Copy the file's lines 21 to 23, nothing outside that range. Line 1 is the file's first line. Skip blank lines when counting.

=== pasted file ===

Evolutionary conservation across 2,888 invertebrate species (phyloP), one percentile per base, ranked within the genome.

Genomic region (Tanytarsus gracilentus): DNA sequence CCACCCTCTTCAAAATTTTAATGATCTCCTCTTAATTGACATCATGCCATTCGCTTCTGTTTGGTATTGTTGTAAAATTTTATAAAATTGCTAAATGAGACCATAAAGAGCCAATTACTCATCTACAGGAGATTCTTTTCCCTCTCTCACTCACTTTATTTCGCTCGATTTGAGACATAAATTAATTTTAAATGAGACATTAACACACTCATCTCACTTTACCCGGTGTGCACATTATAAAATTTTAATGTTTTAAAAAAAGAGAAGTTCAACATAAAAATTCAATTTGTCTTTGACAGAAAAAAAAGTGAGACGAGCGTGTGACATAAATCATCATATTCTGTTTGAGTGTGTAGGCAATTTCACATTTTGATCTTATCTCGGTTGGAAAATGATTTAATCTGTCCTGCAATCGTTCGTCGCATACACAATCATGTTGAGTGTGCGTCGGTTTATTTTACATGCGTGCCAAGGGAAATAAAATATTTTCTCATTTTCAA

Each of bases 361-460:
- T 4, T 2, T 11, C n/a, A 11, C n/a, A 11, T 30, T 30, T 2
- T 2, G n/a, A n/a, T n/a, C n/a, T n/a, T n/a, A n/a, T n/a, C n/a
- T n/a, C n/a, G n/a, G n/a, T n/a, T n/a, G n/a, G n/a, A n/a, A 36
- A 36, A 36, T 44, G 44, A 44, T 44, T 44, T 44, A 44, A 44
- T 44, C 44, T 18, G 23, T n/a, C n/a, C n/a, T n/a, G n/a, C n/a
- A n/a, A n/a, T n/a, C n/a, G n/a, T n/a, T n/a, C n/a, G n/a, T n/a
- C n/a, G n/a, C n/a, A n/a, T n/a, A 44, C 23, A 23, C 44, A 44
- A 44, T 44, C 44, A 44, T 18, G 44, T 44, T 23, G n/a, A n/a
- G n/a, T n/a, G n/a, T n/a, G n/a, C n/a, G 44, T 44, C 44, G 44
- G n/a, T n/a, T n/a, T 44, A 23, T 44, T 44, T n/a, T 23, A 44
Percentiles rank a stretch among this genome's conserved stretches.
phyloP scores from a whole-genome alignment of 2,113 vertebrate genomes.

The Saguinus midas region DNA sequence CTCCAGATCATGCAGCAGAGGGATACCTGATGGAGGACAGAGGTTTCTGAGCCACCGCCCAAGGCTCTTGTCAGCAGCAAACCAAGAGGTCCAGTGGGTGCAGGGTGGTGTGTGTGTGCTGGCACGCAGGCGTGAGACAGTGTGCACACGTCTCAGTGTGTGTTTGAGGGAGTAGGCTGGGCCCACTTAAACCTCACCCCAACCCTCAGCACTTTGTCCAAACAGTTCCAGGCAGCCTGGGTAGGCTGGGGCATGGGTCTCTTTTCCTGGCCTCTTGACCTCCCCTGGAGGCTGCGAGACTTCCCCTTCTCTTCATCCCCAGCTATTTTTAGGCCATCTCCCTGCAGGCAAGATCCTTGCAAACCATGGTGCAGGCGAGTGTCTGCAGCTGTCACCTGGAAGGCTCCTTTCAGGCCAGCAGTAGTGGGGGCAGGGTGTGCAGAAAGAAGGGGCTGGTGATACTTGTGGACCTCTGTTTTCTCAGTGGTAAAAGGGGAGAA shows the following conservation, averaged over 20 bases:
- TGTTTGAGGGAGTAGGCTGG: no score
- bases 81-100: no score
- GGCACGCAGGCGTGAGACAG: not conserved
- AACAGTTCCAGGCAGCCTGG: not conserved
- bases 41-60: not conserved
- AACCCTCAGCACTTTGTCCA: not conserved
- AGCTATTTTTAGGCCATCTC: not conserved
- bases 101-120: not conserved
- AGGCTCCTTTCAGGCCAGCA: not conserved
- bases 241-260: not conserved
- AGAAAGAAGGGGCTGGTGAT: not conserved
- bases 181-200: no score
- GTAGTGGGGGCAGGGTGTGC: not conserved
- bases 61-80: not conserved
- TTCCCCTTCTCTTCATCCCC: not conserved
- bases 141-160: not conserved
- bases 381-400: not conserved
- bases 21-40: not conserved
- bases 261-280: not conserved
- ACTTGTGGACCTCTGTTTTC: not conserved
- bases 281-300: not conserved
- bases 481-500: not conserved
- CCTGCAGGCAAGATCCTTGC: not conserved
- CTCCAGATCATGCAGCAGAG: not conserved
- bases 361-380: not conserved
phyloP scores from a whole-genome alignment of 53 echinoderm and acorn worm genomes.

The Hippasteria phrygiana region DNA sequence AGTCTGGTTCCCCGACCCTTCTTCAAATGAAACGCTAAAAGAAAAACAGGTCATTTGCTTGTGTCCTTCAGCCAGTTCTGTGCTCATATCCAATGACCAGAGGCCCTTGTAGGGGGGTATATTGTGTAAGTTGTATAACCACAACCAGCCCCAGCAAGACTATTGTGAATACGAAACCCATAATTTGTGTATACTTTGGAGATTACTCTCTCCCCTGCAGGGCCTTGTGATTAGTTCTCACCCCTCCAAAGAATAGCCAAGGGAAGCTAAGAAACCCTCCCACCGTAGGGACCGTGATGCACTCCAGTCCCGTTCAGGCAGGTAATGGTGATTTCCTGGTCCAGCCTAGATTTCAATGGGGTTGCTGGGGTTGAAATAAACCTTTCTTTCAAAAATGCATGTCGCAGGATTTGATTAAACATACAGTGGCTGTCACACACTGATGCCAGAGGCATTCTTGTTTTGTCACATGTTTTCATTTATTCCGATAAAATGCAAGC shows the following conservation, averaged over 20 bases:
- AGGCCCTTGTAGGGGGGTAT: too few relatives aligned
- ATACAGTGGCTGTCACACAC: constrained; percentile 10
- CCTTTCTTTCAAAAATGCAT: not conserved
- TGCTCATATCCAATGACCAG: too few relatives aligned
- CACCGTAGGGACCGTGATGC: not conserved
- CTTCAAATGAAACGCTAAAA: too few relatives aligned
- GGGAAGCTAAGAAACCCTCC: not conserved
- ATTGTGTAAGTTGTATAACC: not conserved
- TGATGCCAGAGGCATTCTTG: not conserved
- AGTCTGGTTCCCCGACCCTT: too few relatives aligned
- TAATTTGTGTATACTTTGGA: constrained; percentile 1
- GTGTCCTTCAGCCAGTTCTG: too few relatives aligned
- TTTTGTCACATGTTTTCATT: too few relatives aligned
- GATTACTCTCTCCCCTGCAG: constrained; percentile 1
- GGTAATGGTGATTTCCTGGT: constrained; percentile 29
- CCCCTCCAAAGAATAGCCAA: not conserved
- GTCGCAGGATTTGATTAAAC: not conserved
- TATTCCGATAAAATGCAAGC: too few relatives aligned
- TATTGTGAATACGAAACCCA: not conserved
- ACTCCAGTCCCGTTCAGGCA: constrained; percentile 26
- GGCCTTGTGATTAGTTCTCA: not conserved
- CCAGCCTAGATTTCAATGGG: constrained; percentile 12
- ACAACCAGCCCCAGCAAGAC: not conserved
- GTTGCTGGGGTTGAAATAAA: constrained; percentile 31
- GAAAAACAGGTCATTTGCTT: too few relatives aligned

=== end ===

- bases 41-60: not conserved
- AACCCTCAGCACTTTGTCCA: not conserved
- AGCTATTTTTAGGCCATCTC: not conserved